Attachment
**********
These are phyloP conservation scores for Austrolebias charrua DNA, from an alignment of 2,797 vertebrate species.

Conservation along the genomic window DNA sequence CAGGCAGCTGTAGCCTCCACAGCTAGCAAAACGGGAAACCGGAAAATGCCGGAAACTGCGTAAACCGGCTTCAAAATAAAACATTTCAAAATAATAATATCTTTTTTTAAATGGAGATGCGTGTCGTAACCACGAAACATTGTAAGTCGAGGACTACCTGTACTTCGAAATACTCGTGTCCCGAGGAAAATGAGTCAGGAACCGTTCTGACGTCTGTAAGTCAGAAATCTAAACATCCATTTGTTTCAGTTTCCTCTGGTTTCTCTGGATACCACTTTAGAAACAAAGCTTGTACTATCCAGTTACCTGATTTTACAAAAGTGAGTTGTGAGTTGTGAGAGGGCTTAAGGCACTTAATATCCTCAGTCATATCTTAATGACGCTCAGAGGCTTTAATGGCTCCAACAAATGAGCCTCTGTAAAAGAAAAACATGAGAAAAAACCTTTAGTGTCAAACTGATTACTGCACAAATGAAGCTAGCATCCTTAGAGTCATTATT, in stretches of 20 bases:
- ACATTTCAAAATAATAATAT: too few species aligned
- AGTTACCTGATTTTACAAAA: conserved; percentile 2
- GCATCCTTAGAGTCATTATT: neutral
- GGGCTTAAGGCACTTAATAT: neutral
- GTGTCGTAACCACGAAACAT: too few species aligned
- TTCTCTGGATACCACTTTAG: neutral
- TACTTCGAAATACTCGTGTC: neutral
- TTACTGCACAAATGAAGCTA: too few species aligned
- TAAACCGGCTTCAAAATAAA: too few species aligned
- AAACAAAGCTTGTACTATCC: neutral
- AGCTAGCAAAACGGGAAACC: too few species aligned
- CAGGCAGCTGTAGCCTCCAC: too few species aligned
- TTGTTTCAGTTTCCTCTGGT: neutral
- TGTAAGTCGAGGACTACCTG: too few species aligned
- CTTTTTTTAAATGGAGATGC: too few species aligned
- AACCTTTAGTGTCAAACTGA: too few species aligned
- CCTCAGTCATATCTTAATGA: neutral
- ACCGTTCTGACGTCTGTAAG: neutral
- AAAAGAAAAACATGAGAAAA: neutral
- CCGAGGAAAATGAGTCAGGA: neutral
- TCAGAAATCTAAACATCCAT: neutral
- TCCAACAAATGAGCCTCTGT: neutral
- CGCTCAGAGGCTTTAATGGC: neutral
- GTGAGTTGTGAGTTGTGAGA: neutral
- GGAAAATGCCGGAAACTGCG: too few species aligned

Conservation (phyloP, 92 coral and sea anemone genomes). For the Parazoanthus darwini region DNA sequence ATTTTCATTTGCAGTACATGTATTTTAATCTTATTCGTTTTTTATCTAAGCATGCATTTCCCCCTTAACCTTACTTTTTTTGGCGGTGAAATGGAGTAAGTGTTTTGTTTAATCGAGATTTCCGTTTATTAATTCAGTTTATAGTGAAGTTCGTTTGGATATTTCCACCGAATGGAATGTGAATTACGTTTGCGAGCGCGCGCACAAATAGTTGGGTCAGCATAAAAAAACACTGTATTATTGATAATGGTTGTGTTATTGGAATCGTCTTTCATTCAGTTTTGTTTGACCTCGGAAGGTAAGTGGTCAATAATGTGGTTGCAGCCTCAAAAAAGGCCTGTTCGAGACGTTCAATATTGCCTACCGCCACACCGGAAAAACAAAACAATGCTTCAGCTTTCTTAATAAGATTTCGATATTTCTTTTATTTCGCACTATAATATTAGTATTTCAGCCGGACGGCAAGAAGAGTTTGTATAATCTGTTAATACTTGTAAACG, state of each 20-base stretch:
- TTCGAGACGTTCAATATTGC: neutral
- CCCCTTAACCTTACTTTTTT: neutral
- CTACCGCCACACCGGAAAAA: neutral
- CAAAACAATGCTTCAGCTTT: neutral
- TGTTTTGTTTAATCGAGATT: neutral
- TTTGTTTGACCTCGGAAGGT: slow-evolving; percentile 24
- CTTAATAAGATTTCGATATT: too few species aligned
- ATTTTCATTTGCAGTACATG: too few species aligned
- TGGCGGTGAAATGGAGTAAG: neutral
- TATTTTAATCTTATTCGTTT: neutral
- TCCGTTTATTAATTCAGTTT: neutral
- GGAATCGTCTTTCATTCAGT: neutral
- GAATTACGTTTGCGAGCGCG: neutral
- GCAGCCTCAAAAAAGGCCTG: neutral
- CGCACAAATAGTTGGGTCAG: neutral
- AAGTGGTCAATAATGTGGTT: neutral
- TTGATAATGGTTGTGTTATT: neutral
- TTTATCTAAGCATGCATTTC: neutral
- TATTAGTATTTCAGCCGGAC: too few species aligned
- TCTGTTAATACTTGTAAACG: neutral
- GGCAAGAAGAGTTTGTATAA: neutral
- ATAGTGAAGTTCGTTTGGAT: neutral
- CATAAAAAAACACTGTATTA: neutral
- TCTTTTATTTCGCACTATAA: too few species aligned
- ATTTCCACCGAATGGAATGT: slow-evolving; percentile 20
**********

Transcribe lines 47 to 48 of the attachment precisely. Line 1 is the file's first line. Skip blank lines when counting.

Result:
- TATTAGTATTTCAGCCGGAC: too few species aligned
- TCTGTTAATACTTGTAAACG: neutral